The renaissance rebbetzin

Devorah Green produced plays in an environment tailored to religious women.

By NICOLA GRAHAM
May 31, 2007 12:03
2 minute read.
The renaissance rebbetzin

devorah green harp 298.8. (photo credit: Nicola Graham)

 
X

Dear Reader,
As you can imagine, more people are reading The Jerusalem Post than ever before. Nevertheless, traditional business models are no longer sustainable and high-quality publications, like ours, are being forced to look for new ways to keep going. Unlike many other news organizations, we have not put up a paywall. We want to keep our journalism open and accessible and be able to keep providing you with news and analyses from the frontlines of Israel, the Middle East and the Jewish World.

As one of our loyal readers, we ask you to be our partner.

For $5 a month you will receive access to the following:

  • A user uxperience almost completely free of ads
  • Access to our Premium Section and our monthly magazine to learn Hebrew, Ivrit
  • Content from the award-winning Jerusalem Repor
  • A brand new ePaper featuring the daily newspaper as it appears in print in Israel

Help us grow and continue telling Israel’s story to the world.

Thank you,

Ronit Hasin-Hochman, CEO, Jerusalem Post Group
Yaakov Katz, Editor-in-Chief

UPGRADE YOUR JPOST EXPERIENCE FOR 5$ PER MONTH Show me later Don't show it again

"People call me the 'Energizer Rebbetzin,'" says Devorah Green as she fishes a zebra print covered mobile phone out of her bag. "You know, like that little pink bunny in the commercials." With her chaotic schedule, her multi-faceted background and unique range of talents, one can see how Green earned the moniker. The wife of the Rosh Yeshiva of Birkas HaTorah in the Old City, Green has developed a reputation of her own. Five years ago, she began to produce plays in an environment tailored to religious women, many of whom consider it immodest to perform and especially sing in front of a mixed gender audience. "Several years ago I went to see a women-only play and was left astounded," she recalls of her first exposure to women's theater. "I caught the bug and was dying to get involved. I called the [theater group] offering help. I was willing to do anything to get involved, but the group wouldn't take new members." Not to be defeated, Green decided to put on her own play for women. "I had absolutely no experience in theater but somehow I managed to write, produce and direct this play...I put out about 20 chairs in the hall and over 70 people turned up that night. I couldn't believe it - needless to say we needed more chairs!" The response to Green's work was overwhelming. "The reaction was incredible...everyone wanted to get involved," she recalls. There was demand for another play, and five years on, her shows have become something of an annual event. "These plays give religious women a stage for expression," explains Green. "Its entertainment in a kosher environment." Raised in Brooklyn in a secular family, Green never imagined she'd one day end up married to a rabbi and living in the Old City. "My parents were children of the Holocaust era. They were in hiding throughout the war and never had the chance to get a Jewish education." Before making aliya, Green acquired two degrees (in economics and education), three years of veterinary schooling, and experience as a commodity trader at the World Trade Center. With six languages under her belt, the rebbetzin can also dance ballet and tap, and play the piano and harp. With all her interests, not to mention five children and six grandchildren, it's impressive that there was room for theater in her life. "Yes," she admits, "I have done a lot, but I am not egotistical, and I don't take anything for granted. I am just thankful for the tremendous amount of energy I have been blessed with, and I truly believe life is to be lived. I can't just sit and watch my life pass by." This year's play, "Silent Stories," documents the true Holocaust survival stories of the Rebbetzin's own mother, grandmother and aunt. "It's important that people don't think this is going to be a depressing play to watch. I want it to be inspiring and positive...it is even humorous in parts with all kinds of music and dancing. The audiences can expect a fun and meaningful experience, with a surprise ending - I love adding a twist." As for her next theater project, Green is already brainstorming. "Every year I tell myself this is the last one, but somehow I always end up doing another. I just can't say no, especially with so much support and encouragement." "Silent Stories" will be showing at the Gerard Bechar Theater on the June 13 and 14. Ticket prices range from NIS 60-100. Call 02-627-5445 or 054808-4746 to purchase.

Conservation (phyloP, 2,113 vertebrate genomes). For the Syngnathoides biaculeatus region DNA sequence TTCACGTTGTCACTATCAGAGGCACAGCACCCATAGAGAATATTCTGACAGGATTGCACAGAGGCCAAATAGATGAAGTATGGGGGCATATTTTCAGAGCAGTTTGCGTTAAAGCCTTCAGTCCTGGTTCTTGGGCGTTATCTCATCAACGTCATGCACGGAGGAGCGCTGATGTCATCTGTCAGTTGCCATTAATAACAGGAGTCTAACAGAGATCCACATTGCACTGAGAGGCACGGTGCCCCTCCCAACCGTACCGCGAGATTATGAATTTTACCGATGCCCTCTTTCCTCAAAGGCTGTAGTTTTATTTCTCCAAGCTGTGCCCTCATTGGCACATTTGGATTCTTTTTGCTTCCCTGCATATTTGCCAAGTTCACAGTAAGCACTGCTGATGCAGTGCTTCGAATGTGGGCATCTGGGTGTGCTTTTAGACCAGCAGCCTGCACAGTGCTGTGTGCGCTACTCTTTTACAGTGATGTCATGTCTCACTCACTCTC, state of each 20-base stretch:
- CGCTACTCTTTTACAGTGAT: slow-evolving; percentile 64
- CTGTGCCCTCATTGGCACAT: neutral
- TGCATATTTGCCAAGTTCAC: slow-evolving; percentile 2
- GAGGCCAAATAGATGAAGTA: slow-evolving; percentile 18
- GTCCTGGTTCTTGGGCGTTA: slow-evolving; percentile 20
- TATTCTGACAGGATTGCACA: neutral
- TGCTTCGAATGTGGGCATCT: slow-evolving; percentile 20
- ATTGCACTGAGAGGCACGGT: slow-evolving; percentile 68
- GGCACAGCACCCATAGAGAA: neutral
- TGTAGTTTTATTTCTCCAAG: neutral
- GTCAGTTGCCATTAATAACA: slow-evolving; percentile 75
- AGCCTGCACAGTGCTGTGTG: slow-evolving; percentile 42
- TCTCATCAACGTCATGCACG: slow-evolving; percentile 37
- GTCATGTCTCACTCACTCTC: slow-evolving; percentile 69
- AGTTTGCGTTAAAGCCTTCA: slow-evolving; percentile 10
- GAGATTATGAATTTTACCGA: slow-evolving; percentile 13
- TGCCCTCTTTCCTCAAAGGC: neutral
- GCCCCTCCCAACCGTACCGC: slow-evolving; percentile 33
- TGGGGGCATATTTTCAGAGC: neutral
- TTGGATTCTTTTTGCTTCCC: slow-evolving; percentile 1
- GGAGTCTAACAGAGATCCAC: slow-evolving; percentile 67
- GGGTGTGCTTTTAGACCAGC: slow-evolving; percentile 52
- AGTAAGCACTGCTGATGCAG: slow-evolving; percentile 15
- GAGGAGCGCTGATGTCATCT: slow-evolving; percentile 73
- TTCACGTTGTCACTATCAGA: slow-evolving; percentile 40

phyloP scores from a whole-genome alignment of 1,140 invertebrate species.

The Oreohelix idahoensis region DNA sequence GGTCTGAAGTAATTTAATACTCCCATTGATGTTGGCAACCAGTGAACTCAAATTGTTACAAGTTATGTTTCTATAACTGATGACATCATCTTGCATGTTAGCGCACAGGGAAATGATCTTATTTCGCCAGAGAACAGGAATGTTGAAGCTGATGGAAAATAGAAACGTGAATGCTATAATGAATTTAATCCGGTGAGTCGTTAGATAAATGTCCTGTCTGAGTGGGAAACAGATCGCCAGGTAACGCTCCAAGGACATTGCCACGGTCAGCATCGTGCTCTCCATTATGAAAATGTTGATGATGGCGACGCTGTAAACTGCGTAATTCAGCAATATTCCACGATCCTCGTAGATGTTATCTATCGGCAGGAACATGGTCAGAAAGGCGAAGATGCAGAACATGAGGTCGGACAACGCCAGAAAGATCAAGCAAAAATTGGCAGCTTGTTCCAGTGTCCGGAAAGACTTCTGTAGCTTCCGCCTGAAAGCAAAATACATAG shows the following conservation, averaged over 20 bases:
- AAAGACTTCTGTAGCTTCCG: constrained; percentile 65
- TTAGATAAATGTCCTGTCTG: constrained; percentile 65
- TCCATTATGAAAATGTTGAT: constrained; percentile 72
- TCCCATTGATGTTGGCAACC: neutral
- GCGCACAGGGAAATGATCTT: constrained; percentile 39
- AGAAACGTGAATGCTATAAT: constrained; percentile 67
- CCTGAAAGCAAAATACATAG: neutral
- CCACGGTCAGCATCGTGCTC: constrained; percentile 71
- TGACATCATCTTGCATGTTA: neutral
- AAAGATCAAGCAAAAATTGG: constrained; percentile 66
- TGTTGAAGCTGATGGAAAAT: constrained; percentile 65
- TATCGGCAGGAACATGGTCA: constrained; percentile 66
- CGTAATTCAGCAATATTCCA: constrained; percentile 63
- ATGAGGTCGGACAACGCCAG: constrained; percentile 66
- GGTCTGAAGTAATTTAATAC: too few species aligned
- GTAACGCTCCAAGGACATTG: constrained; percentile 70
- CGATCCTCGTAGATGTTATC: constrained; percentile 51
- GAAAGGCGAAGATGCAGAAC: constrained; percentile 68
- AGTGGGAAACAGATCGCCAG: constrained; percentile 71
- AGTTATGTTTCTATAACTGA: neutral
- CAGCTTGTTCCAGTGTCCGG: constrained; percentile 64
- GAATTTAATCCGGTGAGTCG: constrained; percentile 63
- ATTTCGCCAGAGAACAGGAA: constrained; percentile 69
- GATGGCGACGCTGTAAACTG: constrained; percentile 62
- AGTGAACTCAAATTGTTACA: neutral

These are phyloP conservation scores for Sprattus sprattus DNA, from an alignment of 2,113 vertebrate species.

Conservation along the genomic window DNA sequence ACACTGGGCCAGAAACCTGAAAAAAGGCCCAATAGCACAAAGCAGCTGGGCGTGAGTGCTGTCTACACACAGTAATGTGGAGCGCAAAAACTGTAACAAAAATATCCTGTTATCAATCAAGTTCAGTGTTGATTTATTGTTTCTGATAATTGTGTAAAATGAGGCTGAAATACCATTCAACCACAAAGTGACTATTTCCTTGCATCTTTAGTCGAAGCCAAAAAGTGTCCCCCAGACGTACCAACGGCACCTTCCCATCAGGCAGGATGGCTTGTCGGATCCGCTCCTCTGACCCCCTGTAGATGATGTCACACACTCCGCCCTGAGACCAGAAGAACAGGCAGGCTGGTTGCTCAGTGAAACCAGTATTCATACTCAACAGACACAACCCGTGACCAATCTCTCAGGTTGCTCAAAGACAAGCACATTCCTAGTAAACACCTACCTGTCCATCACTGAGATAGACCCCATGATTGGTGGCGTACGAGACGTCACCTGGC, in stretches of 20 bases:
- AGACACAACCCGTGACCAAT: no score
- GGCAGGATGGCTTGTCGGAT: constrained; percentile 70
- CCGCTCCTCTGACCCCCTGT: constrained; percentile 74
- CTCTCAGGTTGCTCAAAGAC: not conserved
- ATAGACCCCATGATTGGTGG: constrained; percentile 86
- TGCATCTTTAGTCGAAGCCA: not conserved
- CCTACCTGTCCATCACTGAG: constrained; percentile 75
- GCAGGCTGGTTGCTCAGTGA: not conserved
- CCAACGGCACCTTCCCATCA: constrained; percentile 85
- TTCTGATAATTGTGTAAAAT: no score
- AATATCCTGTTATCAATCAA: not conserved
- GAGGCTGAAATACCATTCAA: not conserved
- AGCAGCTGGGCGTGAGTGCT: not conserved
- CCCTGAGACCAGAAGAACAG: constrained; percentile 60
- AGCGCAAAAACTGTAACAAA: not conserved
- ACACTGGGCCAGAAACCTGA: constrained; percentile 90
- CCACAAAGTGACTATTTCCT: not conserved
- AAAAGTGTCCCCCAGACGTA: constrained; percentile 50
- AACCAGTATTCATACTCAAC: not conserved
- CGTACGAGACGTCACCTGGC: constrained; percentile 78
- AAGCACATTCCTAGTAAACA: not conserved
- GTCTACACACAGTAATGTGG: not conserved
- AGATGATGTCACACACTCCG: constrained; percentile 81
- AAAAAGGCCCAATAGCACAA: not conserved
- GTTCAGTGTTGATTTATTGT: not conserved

Related Content

Sarah Silverman
August 26, 2014
Jewish women take home gold at 2014 Emmys

By JTA